Sunday, June 30, 2019

わ Particle

WIP : this article is incomplete and might change in the unforeseeable future.
In Japanese, the waparticle is a sentence-ending particle used to affirm one's conclusion, decision, opinion, to clarify something, or to exclaim an emotion such as surprise. In a way, it's predominantly used by women, categorizing it as female language.

Not to be confused with the wa は topic-marker, which is spelled with ha は but read wa.


Like other sentence-ending particles, wa わ goes at the very end of phrases and adds a nuance that can't be easily translated to English.
  • kore wa sugoi
    This is amazing.
  • kore wa sugoi wa
    This is amazing.

See the article about sentence-ending particles for details.

It's normally used when the speaker wants to affirm what they feel. To express their opinion or conclusion about something.
  • muri da wa!
    It's impossible. (a conclusion.)

Some resources will say it expresses "admiration," or eitan 詠嘆, but it's usage is closer to a neutral "exclamation." The wa わ can be used to exclaim something that's not admirable, for example.
  • saitei na kuzu da wa
    [He's] the worst scum. (an opinion.)

Since it expresses an exclamation, it can be translated to English as a literal exclamation mark.(Matsumura, 1969:676, cited in Petersson, 2010)
  • sou da wa
    That's right!

It's also used to assert an idea as true, specially when correction someone else.
  • watashi desu
    It's me.
  • watashi desu wa
    It's me.
    • Make no mistake: it's me and nobody else!

Not Hortative

The wa わ particle is only used to express the speaker's own ideas. It can't be used to command someone else to do something.(Matsumura, 1969:676-677, cited in Petersson, 2010)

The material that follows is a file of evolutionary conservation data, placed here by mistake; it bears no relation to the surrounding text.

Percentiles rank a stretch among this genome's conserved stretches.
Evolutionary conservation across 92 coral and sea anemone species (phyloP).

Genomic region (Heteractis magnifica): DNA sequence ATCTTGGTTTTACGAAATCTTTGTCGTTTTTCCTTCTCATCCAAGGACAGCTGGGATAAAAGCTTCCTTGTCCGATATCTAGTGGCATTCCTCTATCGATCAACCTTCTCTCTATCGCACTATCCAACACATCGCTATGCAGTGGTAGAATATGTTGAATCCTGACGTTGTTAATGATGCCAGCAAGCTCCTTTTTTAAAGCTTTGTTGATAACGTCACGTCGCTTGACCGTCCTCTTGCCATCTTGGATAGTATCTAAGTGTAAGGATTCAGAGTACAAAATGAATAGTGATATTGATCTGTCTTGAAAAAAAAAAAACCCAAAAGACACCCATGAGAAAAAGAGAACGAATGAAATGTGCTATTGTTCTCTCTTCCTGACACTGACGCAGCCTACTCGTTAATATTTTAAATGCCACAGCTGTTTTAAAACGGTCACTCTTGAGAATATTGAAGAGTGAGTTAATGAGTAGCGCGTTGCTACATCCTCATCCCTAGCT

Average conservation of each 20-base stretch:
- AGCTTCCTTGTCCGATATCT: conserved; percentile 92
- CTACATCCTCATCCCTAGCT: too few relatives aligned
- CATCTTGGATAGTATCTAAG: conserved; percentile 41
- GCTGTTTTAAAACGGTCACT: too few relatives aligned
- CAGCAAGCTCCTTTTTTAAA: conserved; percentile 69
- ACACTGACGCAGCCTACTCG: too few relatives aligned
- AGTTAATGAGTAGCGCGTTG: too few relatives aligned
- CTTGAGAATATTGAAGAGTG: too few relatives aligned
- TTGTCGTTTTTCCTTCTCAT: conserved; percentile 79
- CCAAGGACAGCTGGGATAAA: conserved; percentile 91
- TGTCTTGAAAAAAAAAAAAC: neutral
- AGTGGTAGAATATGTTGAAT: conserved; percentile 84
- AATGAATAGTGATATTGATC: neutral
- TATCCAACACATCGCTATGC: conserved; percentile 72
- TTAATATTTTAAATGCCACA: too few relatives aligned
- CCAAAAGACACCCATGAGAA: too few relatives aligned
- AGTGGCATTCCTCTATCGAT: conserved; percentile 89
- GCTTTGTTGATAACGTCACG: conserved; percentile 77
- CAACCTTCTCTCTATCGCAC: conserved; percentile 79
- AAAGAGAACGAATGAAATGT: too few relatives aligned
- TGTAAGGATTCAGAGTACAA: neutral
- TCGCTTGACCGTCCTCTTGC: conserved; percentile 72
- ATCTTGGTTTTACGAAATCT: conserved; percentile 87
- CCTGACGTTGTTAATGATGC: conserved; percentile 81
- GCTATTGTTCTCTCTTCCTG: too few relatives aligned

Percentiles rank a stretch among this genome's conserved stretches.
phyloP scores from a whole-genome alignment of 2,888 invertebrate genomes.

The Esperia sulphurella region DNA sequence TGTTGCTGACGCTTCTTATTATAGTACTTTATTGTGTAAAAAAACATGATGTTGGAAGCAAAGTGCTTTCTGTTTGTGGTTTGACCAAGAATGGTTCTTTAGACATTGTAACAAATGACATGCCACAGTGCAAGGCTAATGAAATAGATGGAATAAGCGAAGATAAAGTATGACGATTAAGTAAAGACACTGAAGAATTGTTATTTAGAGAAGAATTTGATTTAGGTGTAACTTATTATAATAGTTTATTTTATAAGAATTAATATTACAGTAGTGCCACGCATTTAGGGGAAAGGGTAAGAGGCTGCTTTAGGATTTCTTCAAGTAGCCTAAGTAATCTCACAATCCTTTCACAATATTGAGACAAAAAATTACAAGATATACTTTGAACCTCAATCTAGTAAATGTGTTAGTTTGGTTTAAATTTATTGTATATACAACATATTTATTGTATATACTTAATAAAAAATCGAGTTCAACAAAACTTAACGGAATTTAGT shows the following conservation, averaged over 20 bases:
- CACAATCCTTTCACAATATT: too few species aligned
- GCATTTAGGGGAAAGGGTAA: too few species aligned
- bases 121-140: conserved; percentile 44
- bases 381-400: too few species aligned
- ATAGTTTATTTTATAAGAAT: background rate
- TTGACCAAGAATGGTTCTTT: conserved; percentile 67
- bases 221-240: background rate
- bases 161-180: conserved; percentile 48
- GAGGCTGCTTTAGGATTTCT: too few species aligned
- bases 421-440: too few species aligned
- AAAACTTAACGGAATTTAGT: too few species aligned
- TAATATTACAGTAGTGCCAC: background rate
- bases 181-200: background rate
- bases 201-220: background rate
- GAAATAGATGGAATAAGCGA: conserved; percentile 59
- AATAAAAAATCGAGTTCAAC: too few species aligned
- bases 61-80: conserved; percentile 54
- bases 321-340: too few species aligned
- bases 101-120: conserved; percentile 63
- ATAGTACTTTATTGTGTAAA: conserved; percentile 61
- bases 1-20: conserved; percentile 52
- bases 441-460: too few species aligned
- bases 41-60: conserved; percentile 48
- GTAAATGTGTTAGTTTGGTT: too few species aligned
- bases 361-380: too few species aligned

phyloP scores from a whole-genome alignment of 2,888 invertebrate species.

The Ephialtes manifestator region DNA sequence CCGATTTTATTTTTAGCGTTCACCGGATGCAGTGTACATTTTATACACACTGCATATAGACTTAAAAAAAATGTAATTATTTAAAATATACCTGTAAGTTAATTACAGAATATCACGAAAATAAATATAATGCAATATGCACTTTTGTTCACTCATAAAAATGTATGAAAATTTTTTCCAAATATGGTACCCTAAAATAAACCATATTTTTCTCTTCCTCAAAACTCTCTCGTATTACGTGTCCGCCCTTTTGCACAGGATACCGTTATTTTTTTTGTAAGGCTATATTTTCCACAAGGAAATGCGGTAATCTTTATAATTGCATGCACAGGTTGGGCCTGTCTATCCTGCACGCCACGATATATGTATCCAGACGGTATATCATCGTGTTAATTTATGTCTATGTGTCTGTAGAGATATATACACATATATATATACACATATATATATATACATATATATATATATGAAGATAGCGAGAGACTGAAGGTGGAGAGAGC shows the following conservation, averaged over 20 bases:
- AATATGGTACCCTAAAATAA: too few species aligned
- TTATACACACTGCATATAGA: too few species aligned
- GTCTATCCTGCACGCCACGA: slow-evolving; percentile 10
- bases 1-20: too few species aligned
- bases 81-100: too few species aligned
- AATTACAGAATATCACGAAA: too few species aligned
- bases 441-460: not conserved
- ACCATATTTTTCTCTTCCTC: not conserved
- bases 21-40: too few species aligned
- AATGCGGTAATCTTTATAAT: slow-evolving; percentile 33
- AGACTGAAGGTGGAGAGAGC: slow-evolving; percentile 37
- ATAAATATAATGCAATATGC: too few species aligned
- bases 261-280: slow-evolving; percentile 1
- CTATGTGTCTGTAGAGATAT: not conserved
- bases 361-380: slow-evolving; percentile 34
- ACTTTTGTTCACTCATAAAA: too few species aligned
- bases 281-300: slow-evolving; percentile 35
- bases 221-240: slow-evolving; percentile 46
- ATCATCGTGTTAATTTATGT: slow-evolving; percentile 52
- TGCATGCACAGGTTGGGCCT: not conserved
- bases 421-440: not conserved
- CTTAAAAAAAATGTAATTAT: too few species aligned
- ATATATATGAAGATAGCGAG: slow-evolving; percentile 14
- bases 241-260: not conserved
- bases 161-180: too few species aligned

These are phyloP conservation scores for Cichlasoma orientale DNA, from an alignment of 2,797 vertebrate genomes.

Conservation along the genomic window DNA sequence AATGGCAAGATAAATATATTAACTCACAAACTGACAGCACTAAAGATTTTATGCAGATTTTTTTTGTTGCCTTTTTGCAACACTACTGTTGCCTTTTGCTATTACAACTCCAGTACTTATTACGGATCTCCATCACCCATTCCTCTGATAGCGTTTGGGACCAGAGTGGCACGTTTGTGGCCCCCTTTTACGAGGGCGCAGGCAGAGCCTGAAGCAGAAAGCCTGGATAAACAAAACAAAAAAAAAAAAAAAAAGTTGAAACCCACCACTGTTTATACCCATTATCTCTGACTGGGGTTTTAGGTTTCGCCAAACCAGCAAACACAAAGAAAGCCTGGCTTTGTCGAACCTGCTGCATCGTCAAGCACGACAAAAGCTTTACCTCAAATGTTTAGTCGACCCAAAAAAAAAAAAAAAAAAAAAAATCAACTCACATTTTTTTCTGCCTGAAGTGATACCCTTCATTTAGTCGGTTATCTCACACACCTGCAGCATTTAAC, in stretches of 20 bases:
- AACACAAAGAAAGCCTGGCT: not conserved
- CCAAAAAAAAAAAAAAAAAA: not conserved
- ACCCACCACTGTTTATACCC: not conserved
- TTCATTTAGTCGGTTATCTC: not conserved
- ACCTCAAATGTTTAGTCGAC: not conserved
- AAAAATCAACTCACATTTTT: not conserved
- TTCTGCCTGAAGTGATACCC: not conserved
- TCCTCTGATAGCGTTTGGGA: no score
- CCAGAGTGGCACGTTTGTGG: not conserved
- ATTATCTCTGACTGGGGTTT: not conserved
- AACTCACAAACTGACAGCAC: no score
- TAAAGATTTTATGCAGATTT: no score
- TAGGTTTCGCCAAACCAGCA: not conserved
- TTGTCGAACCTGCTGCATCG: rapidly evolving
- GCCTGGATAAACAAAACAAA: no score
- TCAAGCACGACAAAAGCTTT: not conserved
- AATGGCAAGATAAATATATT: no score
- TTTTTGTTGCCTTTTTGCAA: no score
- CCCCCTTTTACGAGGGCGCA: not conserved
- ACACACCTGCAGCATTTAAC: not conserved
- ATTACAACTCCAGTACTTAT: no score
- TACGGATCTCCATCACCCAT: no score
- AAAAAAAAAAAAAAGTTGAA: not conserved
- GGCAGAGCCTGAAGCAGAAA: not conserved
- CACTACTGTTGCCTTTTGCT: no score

• *nigemashou wa
  • *nigero wa
  • *nigete wa
  • *nigenaide wa

In some cases, the speaker expressing her intention to do something can be interpreted as an invitation to join her in doing it. For example:
  • nigeru wa
    [I'll] run away. (a decision.)
    [We'll] run away.
    [Let's] run away.

Above, the wa わ implies that nigeru, "to run away," is the speaker's decision, or it clarifies what she'll do next: she'll "run away." Depending on the situation, it can be interpreted what she and whoever she's talking with are going to do. By contrast:
  • nigeru
    To run away.
    • A phrase without sentence-ending particles doesn't express how the speaker feels, which can sound odd in certain situations.
  • nigeru ne
    [We'll] run away, right?
    • This phrase seeks confirmation about an intention, rather than asserting the speaker's decision.

Female Particle

The wa わ particle is predominantly used by women. It's said to have a "softening" effect on phrases, and soft equals girly, so girls use it, not men. By contrast, particles like zo ぞ are said to be "crude," so men use it, not women. (Ochs, cited in Cook, 1987)